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Lifting Weights the Super-Slow Way

Workout Technique May Bring Desired Results
By
WebMD Feature
Reviewed by Dominique Walton, MD

May 14, 2001 -- For the better part of 20 years, Philip Alexander, MD, was a dedicated runner. By some measures he was a fanatic. The Texas native pounded out an average of 60 miles a week.

And if that weren't obsessive enough, he would add another 35 miles riding his bicycle.

"I was nuts," says Alexander, 57, an internist who practices medicine in College Station, Texas. "I would do 50 full runs up and down the football stands. Every joint hurt. The next day I felt like I had been run over by a truck."

The worst part about it, Alexander says, is that his grueling workout not only left him feeling physically beat but he also wasn't seeing any improvement in his cardiac results. His "good" cholesterol -- the HDL-- wouldn't move above a 42 reading.

"I didn't know how to get a more cardiovascular workout," he says. "I knew what I was doing wasn't working, and it was tearing my body apart."

Then five years ago, Alexander came across a new workout called super-slow weightlifting. It was developed by Ken Hutchins, who happened to grow up in the same small Texas town as Alexander. So the physician called the trainer. It was the beginning of a beautiful and healthy relationship.

Slow Movements, Quick Results

Alexander still occasionally runs with his dog. But the days of 20-mile runs are long gone. He gets all the cardiovascular and strength training he needs with a couple of super-slow sessions each week.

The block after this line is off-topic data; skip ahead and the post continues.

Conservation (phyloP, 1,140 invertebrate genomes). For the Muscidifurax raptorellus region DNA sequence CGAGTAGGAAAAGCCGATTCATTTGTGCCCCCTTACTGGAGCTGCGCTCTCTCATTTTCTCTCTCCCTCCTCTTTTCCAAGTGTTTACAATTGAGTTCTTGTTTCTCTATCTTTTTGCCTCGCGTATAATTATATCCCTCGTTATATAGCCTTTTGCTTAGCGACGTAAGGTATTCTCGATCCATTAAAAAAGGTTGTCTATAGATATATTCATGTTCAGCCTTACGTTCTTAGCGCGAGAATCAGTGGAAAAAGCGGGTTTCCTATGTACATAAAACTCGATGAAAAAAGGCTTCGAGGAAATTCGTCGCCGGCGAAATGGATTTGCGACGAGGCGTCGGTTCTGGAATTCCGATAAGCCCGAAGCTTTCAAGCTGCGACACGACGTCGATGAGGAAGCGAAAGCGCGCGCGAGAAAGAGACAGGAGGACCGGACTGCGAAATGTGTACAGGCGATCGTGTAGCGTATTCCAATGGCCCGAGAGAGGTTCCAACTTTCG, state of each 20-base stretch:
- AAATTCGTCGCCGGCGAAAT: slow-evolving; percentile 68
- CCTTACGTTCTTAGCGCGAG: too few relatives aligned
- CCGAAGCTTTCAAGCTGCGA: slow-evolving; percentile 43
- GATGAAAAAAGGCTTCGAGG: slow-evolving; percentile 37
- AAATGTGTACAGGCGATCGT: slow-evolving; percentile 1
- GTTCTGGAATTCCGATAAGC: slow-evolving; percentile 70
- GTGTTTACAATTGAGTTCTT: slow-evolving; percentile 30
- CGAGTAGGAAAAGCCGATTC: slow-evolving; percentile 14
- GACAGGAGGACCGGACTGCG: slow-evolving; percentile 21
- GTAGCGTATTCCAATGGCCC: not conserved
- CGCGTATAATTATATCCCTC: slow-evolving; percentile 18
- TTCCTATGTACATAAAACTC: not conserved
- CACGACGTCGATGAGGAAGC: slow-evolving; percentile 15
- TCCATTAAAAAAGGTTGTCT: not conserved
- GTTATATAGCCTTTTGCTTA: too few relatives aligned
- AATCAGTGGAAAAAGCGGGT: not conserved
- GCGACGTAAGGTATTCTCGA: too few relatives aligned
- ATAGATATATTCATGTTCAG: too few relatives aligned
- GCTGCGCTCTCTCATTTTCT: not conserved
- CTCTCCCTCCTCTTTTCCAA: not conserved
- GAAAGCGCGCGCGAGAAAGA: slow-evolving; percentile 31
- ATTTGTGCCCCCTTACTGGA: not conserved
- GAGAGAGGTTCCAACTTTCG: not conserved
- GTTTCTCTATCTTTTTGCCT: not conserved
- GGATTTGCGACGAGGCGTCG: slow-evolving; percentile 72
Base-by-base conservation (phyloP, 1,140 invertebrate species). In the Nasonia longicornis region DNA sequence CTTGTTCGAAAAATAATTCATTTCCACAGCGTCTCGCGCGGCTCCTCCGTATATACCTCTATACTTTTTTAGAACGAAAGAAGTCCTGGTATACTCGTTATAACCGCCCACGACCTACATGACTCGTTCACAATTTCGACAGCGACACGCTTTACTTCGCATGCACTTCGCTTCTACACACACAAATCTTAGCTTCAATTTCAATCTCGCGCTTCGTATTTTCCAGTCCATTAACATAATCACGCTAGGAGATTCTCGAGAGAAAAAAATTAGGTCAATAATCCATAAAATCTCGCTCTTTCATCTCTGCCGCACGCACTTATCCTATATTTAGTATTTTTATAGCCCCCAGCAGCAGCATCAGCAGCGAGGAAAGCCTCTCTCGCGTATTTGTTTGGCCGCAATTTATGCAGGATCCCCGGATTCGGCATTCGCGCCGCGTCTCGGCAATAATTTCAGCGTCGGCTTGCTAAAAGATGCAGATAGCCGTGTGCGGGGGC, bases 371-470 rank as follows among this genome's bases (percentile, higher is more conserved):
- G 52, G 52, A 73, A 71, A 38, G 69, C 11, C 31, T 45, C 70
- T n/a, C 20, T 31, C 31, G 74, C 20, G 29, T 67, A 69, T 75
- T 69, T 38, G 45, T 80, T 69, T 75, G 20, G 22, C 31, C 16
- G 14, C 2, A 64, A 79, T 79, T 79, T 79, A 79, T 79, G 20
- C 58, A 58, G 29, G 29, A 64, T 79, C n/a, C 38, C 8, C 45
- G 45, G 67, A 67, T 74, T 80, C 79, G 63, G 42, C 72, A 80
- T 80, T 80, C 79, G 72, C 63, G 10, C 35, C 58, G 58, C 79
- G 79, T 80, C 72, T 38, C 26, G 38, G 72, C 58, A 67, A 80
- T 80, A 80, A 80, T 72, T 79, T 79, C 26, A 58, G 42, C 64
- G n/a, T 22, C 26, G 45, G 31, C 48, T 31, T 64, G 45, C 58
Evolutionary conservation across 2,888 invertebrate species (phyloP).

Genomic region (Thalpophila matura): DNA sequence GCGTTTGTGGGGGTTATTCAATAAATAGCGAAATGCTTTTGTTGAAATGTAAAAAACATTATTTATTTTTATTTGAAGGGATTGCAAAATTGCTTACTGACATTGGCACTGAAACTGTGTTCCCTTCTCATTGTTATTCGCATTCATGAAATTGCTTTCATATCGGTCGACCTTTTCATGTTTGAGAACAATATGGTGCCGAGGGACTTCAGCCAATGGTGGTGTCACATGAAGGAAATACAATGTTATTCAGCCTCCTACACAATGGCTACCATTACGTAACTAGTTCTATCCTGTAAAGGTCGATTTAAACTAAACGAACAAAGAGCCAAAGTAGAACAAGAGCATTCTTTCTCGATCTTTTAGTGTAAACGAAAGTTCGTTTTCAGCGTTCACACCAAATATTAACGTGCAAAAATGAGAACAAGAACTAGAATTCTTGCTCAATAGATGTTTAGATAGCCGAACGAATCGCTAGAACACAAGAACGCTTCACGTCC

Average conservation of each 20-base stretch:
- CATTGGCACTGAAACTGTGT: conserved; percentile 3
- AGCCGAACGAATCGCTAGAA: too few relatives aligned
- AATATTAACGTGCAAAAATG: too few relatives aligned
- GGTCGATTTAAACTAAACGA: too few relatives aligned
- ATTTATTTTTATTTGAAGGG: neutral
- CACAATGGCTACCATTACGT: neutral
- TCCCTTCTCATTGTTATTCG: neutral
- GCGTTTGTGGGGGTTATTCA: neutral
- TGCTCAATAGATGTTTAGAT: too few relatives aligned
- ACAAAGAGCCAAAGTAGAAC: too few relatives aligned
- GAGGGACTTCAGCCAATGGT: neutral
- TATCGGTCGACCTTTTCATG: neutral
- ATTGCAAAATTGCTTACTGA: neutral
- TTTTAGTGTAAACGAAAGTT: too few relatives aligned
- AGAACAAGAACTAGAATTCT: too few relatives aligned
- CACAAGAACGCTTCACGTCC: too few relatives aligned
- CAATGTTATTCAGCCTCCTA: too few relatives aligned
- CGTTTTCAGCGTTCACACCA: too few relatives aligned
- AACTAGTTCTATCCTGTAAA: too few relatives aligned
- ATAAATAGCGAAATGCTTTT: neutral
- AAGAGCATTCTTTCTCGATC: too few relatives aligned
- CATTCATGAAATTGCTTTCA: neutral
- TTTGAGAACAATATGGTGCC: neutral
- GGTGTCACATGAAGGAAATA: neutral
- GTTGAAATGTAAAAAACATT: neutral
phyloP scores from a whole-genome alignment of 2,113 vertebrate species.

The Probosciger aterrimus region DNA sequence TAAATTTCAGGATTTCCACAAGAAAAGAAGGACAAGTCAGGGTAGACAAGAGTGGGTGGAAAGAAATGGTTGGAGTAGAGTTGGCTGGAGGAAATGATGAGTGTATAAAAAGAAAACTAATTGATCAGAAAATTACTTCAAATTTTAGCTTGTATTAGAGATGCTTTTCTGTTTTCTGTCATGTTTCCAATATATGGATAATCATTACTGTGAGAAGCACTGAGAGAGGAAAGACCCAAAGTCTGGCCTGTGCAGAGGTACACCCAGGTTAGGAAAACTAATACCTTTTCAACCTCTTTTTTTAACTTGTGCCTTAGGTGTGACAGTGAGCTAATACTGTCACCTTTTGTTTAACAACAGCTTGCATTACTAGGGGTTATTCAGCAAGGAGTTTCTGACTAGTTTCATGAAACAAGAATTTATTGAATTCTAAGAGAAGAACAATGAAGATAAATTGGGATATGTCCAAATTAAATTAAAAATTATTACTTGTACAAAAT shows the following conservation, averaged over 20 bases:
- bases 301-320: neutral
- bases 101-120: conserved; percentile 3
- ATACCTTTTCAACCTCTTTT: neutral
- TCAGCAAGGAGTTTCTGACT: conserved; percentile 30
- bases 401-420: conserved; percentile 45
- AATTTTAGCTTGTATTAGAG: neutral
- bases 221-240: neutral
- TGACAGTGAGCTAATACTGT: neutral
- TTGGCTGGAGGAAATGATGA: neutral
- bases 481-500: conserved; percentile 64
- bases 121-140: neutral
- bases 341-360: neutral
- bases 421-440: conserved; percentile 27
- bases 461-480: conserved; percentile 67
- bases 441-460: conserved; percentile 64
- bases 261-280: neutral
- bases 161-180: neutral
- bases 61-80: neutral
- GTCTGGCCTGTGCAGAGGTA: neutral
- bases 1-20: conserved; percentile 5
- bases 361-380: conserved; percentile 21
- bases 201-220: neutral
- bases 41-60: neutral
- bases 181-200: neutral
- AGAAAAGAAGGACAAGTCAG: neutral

"I have yet to see a downside in it," says Alexander, who has seen his HDL shoot up to 62. "The thing that hooks everybody by the neck are the results."

Hutchins developed the super-slow method in 1982. He was working with a group of elderly women who were part of an osteoporosis study being conducted at the University of Florida. As Hutchins describes it, the women were delicate and he was worried about someone getting hurt. The protocol he was using had the women lifting their weights in two seconds and lowering them in four seconds. But their unsteady and erratic form concerned the trainer.

"Rather than get someone hurt I went back to the drawing board," says Hutchins, who holds four American patents on exercise equipment design.

Off the drawing board came the first draft of what would eventually become the super-slow workout. Hutchins knew from experience that there were benefits to the slow, methodical lifting and lowering of weights. But the common belief was that slow lifting could only be applied to rotary movements. That meant it couldn't be used for things like leg or chest presses or pull-downs.

Hutchins circumvented that problem by designing a turn-around technique. Instead of stopping just before the movement got easy, he kept going and slowly changed the direction.

"The women got incredible results," he says. "Super-slow developed into full blossom from that one study."

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